by Paul Tompkins, Phycology Lab
The gulls first caught my attention, a small flock in a tight swarm above the waves just beyond my surfboard. Others floated on the surface below. Suddenly the sea below them erupted, and the birds on the surface took flight. A frothy pink spray of water shot into the air; there was blood in the water. As the water calmed the gulls swooped and dove, feeding. A few seconds later the scene repeated itself, another violent splash of bloody water. My instincts were screaming, telling me turn and paddle in, to get out of the water.
My curiosity got the better of me, and I sat transfixed as something was being ripped to pieces only a few hundred yards away. Other gulls were making a beeline to join in the feast, and the flock grew. I watched the attack for another minute, until at last a large black fin broke the horizon and my suspicions were confirmed. This was no sea lion or orca, but a large white shark, eating lunch.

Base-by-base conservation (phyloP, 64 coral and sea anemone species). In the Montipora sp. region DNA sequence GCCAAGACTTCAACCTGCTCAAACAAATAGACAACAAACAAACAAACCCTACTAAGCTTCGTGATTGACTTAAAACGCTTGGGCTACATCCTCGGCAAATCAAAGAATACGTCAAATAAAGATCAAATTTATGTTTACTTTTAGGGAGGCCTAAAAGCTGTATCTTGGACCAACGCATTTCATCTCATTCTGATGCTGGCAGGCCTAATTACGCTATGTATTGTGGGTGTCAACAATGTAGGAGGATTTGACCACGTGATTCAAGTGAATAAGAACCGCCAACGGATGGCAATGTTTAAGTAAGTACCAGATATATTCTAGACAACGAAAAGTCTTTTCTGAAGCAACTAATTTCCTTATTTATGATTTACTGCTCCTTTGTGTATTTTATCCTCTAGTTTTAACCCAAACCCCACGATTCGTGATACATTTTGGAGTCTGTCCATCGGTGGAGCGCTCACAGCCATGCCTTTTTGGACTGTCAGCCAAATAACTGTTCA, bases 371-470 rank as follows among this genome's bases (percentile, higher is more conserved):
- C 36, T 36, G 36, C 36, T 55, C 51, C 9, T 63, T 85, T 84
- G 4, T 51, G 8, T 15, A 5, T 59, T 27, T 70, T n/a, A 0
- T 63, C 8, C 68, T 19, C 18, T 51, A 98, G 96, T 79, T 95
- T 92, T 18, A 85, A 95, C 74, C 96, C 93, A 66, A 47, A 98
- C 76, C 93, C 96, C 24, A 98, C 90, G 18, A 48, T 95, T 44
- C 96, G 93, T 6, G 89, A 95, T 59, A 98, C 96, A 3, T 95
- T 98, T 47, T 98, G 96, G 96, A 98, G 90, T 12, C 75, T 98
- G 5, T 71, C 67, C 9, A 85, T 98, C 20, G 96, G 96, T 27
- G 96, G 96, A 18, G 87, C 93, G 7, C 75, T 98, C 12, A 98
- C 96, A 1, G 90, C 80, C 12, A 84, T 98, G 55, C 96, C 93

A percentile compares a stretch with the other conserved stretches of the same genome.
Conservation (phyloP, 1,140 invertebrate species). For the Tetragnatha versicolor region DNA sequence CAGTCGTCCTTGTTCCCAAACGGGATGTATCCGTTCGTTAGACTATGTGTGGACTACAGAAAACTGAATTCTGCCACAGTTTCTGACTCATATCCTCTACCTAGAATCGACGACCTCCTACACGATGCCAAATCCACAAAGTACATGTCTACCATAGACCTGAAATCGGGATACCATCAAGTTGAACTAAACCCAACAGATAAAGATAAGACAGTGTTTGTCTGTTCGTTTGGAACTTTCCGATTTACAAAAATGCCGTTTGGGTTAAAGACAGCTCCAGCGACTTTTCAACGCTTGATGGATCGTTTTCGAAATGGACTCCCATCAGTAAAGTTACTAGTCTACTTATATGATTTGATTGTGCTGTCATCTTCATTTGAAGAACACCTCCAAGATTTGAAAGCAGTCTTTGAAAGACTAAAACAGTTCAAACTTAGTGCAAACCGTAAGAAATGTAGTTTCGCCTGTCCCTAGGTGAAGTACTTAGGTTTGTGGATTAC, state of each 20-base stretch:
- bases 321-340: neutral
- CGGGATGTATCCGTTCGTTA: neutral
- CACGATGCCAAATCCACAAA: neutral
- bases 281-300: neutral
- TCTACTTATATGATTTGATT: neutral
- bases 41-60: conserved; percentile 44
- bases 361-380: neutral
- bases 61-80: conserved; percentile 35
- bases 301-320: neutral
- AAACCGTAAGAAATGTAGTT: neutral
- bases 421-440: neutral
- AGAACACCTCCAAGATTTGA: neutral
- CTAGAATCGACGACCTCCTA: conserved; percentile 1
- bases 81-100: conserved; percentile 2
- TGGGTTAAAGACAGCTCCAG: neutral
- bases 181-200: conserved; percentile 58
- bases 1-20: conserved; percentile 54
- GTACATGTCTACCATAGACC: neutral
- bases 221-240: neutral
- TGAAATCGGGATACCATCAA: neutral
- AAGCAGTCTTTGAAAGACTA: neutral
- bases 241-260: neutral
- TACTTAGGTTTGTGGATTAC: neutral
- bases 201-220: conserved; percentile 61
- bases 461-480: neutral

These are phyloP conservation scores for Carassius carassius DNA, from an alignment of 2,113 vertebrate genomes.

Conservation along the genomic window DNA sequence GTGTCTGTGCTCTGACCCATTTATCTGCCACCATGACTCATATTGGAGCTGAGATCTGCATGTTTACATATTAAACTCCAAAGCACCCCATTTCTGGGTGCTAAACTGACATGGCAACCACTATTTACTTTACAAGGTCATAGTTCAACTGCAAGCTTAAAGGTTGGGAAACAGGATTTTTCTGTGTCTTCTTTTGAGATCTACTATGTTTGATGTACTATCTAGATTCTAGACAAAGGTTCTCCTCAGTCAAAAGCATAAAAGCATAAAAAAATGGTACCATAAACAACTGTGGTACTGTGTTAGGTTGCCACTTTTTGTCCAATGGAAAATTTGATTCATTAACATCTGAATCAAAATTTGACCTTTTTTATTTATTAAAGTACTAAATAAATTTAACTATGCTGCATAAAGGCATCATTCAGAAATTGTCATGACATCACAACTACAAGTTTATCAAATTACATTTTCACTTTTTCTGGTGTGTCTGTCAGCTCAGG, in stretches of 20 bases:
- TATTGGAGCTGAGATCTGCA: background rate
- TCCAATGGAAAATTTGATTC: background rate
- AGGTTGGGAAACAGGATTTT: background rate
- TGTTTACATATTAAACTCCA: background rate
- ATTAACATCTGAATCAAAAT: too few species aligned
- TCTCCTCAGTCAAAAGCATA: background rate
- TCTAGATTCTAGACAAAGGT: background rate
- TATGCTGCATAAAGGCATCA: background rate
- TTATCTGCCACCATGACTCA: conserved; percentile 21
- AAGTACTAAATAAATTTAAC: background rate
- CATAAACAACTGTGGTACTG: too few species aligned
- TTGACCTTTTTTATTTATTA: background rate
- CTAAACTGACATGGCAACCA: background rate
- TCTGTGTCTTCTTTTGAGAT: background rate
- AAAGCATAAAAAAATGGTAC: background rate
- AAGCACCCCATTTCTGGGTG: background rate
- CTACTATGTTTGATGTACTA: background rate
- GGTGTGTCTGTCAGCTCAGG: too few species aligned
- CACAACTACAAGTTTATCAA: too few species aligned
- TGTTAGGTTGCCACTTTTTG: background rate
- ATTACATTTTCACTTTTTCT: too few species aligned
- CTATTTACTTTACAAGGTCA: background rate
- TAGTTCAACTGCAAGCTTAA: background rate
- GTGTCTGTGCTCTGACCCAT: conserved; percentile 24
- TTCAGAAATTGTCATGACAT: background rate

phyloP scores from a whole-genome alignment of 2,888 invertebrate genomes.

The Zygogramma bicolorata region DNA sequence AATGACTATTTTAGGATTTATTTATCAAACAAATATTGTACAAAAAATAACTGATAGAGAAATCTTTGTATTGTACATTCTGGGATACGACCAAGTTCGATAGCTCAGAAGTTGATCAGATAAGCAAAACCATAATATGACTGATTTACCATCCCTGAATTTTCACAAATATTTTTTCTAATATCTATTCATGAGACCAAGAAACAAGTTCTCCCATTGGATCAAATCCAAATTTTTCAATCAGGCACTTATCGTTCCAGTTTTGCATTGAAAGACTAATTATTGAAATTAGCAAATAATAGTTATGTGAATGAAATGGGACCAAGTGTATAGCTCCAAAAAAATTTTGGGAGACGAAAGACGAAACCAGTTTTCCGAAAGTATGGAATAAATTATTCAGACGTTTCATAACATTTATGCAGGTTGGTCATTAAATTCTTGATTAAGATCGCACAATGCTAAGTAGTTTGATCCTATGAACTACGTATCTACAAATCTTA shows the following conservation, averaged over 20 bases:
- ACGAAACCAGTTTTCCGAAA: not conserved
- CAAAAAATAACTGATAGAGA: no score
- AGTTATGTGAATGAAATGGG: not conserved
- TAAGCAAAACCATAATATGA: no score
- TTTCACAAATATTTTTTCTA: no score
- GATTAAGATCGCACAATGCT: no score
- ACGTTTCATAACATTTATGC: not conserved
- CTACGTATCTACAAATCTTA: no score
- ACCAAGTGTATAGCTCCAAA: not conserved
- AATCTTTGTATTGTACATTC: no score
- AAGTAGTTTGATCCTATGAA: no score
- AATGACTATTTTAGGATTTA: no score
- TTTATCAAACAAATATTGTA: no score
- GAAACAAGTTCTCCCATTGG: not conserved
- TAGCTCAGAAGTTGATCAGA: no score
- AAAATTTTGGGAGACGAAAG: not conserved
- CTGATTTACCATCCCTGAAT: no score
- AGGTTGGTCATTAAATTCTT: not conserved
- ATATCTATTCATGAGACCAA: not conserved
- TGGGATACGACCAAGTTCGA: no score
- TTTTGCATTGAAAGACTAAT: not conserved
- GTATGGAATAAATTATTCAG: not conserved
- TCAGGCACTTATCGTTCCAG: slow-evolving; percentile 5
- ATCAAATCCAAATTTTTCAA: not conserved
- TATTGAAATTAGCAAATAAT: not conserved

I swung towards the beach, catching my last wave on the way in. As I crested the dunes to get a better vantage, I saw the shark hit twice more. I ran to the parking lot to grab my binoculars. By the time I looked back to sea, the gulls had stopped flying, all were swimming on the surface. I peered through the lenses for a few more minutes, but the attack had ended. I walked back down to my car, relieved that I had been a witness to a raw display of nature’s brutality, rather than an unwilling participant.